All Skills Have Limits

I have recently been building a shelf for my basement workshop. It is a large, “L” shaped shelf with pegboard incorporated into it for hanging tools and packages. The reason this shelf is so large is because it is serving as a sort of wall to enclose a small bathroom in our basement. This is my way of avoiding permit fees and inspections, which I would have to tolerate if I were putting in actual walls, but I digress. The true purpose of this post is not to talk about this shelf or my shop, but to highlight something I realized while working on it. That even with practice, all skills are finite.

I get frustrated when I make a cut after careful preparation and it turns out to be flawed. Most of my projects end up being assembled with pieces that are all slightly misshapen. This sometimes turns out alright, but it also sometimes throws the entire project off and I need to make additional adjustments to force the project into square or level. If I were going about things haphazardly, then I would expect to see such mistakes. However, I measure multiple times, I use tools and techniques to help ensure straight and accurate cuts, and I try to move deliberately. The effort I put into being accurate is what makes my inaccuracy such a frustration. In these moments my thoughts often become quite negative and only serve to feed the problem. Earlier today I was caught up in such a moment, a few naughty words even escaped my lips as I realized how unevenly my shelf was sitting on the floor. As I was roughly shifting my shelf into position to see how the size worked for the area, I thought about how those who say, “practice makes perfect!”, are horribly misguided. In truth, what Vince Lombardi said is far more accurate, “Practice doesn’t make perfect. Only perfect practice makes perfect.” Since we are all flawed humans incapable of perfection in any aspect of our lives, it is safe to assume that perfect practice is impossible (unless God willed it that is). Remembering this quote helped me realize that all human skills are finite. If you want an example just look at Michael Jordan. The man played basketball for the majority of his life, pouring countless hours into practicing his skills. Now, if the “practice makes perfect” mantra were true, wouldn’t his skills have continuously increased, thus increasing his statistics? Yet if we look at his statistics we can see that his field goal percentage, points per game, and free-throw percentage were all in obvious decline as his career progressed. It seems that even Michael Jordan, who is widely regarded as the greatest basketball player of all-time, had a limit to his skills.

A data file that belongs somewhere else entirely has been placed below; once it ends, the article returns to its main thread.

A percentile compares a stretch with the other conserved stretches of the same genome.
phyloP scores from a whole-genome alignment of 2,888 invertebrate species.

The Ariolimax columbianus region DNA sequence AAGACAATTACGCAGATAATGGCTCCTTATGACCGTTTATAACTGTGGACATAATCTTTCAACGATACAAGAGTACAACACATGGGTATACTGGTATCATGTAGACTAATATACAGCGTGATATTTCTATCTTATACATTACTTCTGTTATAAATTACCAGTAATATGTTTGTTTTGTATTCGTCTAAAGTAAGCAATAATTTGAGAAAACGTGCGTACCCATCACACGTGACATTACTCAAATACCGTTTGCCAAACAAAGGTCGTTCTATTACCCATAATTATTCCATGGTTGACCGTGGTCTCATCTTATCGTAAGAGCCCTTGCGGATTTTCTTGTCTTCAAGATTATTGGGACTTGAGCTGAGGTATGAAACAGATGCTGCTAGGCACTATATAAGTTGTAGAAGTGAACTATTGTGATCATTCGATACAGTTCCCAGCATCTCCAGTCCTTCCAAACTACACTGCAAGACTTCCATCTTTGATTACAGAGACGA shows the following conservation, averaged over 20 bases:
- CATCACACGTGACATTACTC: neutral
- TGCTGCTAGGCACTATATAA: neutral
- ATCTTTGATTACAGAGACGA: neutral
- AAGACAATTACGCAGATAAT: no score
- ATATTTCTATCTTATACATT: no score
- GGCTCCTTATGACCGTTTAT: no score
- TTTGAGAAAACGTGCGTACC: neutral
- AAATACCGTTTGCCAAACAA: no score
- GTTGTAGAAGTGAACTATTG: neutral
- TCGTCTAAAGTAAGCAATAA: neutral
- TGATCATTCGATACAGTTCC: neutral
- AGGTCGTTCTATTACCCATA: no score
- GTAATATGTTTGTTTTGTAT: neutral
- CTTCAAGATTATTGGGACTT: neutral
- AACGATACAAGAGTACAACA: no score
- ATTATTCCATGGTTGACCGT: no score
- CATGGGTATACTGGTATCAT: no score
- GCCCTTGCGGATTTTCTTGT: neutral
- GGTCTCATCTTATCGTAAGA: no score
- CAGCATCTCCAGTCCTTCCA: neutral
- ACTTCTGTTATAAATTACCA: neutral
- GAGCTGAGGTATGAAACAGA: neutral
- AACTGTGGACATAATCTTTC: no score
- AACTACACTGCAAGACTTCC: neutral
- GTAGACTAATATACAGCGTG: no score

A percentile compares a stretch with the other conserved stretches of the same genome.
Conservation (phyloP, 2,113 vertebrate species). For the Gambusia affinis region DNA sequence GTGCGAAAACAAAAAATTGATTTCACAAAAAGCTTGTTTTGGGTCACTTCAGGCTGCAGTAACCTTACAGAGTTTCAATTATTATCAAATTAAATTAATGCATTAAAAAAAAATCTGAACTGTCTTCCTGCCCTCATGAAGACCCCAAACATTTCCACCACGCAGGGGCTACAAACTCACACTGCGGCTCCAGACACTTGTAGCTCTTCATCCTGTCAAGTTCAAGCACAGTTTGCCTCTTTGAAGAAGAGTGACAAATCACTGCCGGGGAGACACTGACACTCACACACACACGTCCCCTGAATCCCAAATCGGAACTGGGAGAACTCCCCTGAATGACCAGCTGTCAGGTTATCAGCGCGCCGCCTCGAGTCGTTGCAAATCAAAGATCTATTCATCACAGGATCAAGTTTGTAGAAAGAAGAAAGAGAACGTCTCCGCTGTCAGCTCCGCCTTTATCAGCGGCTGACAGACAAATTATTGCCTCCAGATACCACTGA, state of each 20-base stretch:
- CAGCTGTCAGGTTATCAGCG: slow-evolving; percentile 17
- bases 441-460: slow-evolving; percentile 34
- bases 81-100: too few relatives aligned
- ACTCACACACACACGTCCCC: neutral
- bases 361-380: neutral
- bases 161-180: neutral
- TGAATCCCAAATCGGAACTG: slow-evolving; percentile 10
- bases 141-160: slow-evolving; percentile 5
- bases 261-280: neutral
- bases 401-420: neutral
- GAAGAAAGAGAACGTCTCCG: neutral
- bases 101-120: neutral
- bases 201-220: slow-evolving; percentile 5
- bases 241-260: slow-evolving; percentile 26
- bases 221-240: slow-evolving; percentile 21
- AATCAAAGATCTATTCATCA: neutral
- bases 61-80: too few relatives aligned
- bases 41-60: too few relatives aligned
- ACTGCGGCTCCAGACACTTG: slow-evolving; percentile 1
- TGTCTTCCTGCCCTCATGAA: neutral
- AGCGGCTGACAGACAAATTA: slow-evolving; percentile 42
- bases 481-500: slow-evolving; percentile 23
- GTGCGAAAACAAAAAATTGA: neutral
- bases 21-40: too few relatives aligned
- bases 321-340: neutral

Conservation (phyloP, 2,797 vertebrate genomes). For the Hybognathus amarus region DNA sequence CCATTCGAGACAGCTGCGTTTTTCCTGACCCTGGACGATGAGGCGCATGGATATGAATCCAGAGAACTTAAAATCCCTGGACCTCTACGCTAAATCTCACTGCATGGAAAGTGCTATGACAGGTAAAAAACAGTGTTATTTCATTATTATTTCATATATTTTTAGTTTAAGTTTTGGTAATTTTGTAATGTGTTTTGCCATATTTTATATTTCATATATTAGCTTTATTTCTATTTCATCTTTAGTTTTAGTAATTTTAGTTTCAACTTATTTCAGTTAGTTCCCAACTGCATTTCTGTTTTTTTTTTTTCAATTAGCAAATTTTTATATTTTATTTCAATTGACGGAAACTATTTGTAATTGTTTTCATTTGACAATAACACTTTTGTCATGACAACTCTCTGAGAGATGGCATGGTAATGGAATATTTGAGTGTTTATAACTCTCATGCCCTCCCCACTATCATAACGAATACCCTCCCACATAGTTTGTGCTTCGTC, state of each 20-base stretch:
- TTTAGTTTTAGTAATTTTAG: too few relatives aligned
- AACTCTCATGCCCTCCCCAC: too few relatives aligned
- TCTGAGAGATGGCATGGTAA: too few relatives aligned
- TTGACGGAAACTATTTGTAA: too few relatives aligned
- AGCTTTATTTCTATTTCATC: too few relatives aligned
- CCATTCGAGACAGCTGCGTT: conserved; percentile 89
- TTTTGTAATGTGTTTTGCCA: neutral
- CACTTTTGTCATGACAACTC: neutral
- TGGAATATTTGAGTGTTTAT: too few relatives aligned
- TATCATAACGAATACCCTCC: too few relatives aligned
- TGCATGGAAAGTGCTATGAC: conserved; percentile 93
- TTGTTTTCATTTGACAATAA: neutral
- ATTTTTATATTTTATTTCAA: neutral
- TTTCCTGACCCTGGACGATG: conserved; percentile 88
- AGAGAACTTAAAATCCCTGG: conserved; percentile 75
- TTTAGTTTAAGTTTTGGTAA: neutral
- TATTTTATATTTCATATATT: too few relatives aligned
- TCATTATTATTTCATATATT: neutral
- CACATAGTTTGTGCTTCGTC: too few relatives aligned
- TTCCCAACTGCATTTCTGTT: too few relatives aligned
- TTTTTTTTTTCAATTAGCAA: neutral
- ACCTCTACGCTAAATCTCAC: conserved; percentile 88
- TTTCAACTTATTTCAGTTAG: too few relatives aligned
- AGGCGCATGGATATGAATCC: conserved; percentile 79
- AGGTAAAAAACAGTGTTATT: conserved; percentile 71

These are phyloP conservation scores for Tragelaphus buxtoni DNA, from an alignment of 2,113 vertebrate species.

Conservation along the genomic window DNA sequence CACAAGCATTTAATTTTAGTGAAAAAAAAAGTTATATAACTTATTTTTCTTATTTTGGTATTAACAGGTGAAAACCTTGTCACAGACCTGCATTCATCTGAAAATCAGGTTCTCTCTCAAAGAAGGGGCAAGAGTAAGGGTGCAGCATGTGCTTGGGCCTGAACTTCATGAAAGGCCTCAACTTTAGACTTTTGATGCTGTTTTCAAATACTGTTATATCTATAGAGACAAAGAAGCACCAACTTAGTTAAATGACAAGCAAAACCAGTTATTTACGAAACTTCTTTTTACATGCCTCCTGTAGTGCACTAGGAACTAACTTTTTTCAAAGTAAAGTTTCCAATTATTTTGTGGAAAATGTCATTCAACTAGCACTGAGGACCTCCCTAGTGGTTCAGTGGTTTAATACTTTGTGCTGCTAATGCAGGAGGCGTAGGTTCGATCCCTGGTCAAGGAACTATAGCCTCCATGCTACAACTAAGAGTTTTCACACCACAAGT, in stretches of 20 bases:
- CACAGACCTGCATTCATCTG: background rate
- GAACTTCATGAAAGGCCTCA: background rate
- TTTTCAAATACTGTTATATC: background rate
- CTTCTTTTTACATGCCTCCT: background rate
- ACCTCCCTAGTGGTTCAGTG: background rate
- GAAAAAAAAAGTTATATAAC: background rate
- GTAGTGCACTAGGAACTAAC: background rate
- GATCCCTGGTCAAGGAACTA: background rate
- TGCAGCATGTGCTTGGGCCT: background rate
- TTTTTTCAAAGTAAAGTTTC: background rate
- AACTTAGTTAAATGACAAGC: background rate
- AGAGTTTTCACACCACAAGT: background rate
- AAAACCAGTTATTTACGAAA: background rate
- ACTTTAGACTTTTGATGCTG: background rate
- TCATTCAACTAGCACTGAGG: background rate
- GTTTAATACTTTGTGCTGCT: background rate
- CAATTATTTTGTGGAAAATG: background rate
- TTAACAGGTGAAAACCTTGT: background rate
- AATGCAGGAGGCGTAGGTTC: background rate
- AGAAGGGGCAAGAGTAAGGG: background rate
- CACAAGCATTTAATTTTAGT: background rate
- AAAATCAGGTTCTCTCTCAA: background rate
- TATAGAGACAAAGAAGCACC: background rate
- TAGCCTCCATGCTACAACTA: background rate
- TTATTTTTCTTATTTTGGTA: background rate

I do not mean to imply that practice and improvement should not be a pursuit, God doesn’t want us resting on our laurels. What I mean is that, at least in my case, expectations need to be adjusted and I need to be open to the possibility that I am reaching, or have reached, the peak of my skill in a certain area. That being said, I do believe I can improve in most areas of woodworking and framing. However, just how much further I can take those skills might not be as far as I would like.

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